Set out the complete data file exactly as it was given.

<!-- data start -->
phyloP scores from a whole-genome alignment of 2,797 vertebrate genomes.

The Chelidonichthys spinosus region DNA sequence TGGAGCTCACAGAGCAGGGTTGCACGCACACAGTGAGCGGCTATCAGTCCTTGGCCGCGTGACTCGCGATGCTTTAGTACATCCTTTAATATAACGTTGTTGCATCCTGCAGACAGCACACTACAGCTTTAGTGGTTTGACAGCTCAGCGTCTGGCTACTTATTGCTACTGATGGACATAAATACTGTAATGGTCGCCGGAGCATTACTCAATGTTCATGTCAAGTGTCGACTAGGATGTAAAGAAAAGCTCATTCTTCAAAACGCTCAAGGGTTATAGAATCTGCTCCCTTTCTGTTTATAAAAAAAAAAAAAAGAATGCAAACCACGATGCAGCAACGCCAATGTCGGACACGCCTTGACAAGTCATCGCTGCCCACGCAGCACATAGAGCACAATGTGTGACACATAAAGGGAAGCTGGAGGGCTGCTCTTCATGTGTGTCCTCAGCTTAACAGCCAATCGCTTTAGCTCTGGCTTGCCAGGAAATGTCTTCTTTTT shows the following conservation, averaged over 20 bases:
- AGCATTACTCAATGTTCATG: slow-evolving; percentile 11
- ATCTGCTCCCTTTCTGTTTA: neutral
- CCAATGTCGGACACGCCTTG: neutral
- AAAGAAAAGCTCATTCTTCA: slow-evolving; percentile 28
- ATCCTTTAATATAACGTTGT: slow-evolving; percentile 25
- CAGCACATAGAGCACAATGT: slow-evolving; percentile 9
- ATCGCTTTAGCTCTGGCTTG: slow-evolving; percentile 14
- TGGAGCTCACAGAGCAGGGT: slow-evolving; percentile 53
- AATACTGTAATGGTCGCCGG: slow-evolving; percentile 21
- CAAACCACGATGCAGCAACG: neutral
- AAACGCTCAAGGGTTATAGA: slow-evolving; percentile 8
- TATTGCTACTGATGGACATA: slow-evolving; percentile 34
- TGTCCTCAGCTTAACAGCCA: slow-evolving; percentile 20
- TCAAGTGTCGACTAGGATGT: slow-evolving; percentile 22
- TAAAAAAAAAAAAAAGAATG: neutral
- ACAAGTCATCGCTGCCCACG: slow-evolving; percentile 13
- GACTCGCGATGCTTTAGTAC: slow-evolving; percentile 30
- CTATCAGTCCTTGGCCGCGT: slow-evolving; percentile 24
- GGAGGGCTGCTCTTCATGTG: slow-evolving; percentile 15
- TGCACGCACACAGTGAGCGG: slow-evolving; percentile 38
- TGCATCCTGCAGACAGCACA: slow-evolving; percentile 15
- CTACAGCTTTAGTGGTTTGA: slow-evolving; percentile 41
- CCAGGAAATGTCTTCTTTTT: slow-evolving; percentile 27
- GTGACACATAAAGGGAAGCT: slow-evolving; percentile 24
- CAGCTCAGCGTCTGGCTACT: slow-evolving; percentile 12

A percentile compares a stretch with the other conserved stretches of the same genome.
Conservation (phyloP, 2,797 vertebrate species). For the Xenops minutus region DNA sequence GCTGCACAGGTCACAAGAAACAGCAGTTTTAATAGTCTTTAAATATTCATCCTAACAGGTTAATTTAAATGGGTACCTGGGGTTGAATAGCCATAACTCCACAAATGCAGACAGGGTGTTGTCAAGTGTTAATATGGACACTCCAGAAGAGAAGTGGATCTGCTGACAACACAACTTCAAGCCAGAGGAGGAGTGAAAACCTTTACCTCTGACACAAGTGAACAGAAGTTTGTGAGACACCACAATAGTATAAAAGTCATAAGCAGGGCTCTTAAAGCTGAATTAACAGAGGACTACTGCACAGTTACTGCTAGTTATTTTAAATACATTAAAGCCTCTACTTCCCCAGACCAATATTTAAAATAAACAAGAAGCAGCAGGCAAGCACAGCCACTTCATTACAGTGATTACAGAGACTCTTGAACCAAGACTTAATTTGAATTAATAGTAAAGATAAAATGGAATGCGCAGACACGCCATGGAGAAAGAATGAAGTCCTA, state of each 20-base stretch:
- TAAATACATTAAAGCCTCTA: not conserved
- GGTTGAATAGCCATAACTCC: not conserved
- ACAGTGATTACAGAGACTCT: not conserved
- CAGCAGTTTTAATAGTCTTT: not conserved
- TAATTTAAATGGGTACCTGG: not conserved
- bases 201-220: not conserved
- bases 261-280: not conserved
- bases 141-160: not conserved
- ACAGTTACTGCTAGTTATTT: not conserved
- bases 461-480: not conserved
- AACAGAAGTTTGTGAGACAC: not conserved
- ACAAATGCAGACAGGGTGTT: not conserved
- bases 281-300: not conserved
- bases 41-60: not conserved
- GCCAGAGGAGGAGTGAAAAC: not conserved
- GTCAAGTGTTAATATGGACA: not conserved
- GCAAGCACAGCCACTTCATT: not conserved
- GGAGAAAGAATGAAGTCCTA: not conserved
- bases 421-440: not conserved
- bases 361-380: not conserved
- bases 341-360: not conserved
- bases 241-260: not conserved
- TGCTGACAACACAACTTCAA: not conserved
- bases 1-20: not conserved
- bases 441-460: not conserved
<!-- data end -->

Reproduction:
phyloP scores from a whole-genome alignment of 2,797 vertebrate genomes.

The Chelidonichthys spinosus region DNA sequence TGGAGCTCACAGAGCAGGGTTGCACGCACACAGTGAGCGGCTATCAGTCCTTGGCCGCGTGACTCGCGATGCTTTAGTACATCCTTTAATATAACGTTGTTGCATCCTGCAGACAGCACACTACAGCTTTAGTGGTTTGACAGCTCAGCGTCTGGCTACTTATTGCTACTGATGGACATAAATACTGTAATGGTCGCCGGAGCATTACTCAATGTTCATGTCAAGTGTCGACTAGGATGTAAAGAAAAGCTCATTCTTCAAAACGCTCAAGGGTTATAGAATCTGCTCCCTTTCTGTTTATAAAAAAAAAAAAAAGAATGCAAACCACGATGCAGCAACGCCAATGTCGGACACGCCTTGACAAGTCATCGCTGCCCACGCAGCACATAGAGCACAATGTGTGACACATAAAGGGAAGCTGGAGGGCTGCTCTTCATGTGTGTCCTCAGCTTAACAGCCAATCGCTTTAGCTCTGGCTTGCCAGGAAATGTCTTCTTTTT shows the following conservation, averaged over 20 bases:
- AGCATTACTCAATGTTCATG: slow-evolving; percentile 11
- ATCTGCTCCCTTTCTGTTTA: neutral
- CCAATGTCGGACACGCCTTG: neutral
- AAAGAAAAGCTCATTCTTCA: slow-evolving; percentile 28
- ATCCTTTAATATAACGTTGT: slow-evolving; percentile 25
- CAGCACATAGAGCACAATGT: slow-evolving; percentile 9
- ATCGCTTTAGCTCTGGCTTG: slow-evolving; percentile 14
- TGGAGCTCACAGAGCAGGGT: slow-evolving; percentile 53
- AATACTGTAATGGTCGCCGG: slow-evolving; percentile 21
- CAAACCACGATGCAGCAACG: neutral
- AAACGCTCAAGGGTTATAGA: slow-evolving; percentile 8
- TATTGCTACTGATGGACATA: slow-evolving; percentile 34
- TGTCCTCAGCTTAACAGCCA: slow-evolving; percentile 20
- TCAAGTGTCGACTAGGATGT: slow-evolving; percentile 22
- TAAAAAAAAAAAAAAGAATG: neutral
- ACAAGTCATCGCTGCCCACG: slow-evolving; percentile 13
- GACTCGCGATGCTTTAGTAC: slow-evolving; percentile 30
- CTATCAGTCCTTGGCCGCGT: slow-evolving; percentile 24
- GGAGGGCTGCTCTTCATGTG: slow-evolving; percentile 15
- TGCACGCACACAGTGAGCGG: slow-evolving; percentile 38
- TGCATCCTGCAGACAGCACA: slow-evolving; percentile 15
- CTACAGCTTTAGTGGTTTGA: slow-evolving; percentile 41
- CCAGGAAATGTCTTCTTTTT: slow-evolving; percentile 27
- GTGACACATAAAGGGAAGCT: slow-evolving; percentile 24
- CAGCTCAGCGTCTGGCTACT: slow-evolving; percentile 12

A percentile compares a stretch with the other conserved stretches of the same genome.
Conservation (phyloP, 2,797 vertebrate species). For the Xenops minutus region DNA sequence GCTGCACAGGTCACAAGAAACAGCAGTTTTAATAGTCTTTAAATATTCATCCTAACAGGTTAATTTAAATGGGTACCTGGGGTTGAATAGCCATAACTCCACAAATGCAGACAGGGTGTTGTCAAGTGTTAATATGGACACTCCAGAAGAGAAGTGGATCTGCTGACAACACAACTTCAAGCCAGAGGAGGAGTGAAAACCTTTACCTCTGACACAAGTGAACAGAAGTTTGTGAGACACCACAATAGTATAAAAGTCATAAGCAGGGCTCTTAAAGCTGAATTAACAGAGGACTACTGCACAGTTACTGCTAGTTATTTTAAATACATTAAAGCCTCTACTTCCCCAGACCAATATTTAAAATAAACAAGAAGCAGCAGGCAAGCACAGCCACTTCATTACAGTGATTACAGAGACTCTTGAACCAAGACTTAATTTGAATTAATAGTAAAGATAAAATGGAATGCGCAGACACGCCATGGAGAAAGAATGAAGTCCTA, state of each 20-base stretch:
- TAAATACATTAAAGCCTCTA: not conserved
- GGTTGAATAGCCATAACTCC: not conserved
- ACAGTGATTACAGAGACTCT: not conserved
- CAGCAGTTTTAATAGTCTTT: not conserved
- TAATTTAAATGGGTACCTGG: not conserved
- bases 201-220: not conserved
- bases 261-280: not conserved
- bases 141-160: not conserved
- ACAGTTACTGCTAGTTATTT: not conserved
- bases 461-480: not conserved
- AACAGAAGTTTGTGAGACAC: not conserved
- ACAAATGCAGACAGGGTGTT: not conserved
- bases 281-300: not conserved
- bases 41-60: not conserved
- GCCAGAGGAGGAGTGAAAAC: not conserved
- GTCAAGTGTTAATATGGACA: not conserved
- GCAAGCACAGCCACTTCATT: not conserved
- GGAGAAAGAATGAAGTCCTA: not conserved
- bases 421-440: not conserved
- bases 361-380: not conserved
- bases 341-360: not conserved
- bases 241-260: not conserved
- TGCTGACAACACAACTTCAA: not conserved
- bases 1-20: not conserved
- bases 441-460: not conserved